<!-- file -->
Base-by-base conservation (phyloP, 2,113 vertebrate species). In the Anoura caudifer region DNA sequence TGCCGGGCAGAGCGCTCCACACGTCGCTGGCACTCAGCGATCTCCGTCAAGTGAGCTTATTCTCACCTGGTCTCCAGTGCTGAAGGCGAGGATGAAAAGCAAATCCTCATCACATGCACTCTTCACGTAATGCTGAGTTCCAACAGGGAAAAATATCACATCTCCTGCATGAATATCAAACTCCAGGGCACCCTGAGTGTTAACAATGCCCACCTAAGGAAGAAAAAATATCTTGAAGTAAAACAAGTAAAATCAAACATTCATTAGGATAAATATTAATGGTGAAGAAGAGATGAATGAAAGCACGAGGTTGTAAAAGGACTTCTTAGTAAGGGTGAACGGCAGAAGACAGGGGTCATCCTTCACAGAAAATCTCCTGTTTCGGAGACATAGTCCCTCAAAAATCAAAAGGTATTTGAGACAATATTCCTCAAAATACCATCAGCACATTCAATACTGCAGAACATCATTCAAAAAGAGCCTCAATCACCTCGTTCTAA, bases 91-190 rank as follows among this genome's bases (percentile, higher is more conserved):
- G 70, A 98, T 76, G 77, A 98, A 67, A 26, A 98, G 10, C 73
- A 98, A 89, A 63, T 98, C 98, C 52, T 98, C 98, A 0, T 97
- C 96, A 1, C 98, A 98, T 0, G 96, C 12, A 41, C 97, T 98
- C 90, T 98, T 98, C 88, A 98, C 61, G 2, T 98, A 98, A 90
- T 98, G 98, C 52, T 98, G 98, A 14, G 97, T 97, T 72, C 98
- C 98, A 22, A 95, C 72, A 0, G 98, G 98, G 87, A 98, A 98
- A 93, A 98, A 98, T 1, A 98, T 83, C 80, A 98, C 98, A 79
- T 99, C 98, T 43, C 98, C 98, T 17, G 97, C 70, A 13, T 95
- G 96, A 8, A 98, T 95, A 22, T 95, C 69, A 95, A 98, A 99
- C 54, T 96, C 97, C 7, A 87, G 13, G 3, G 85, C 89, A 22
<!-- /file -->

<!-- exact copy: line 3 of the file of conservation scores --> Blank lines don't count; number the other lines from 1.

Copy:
- A 98, A 89, A 63, T 98, C 98, C 52, T 98, C 98, A 0, T 97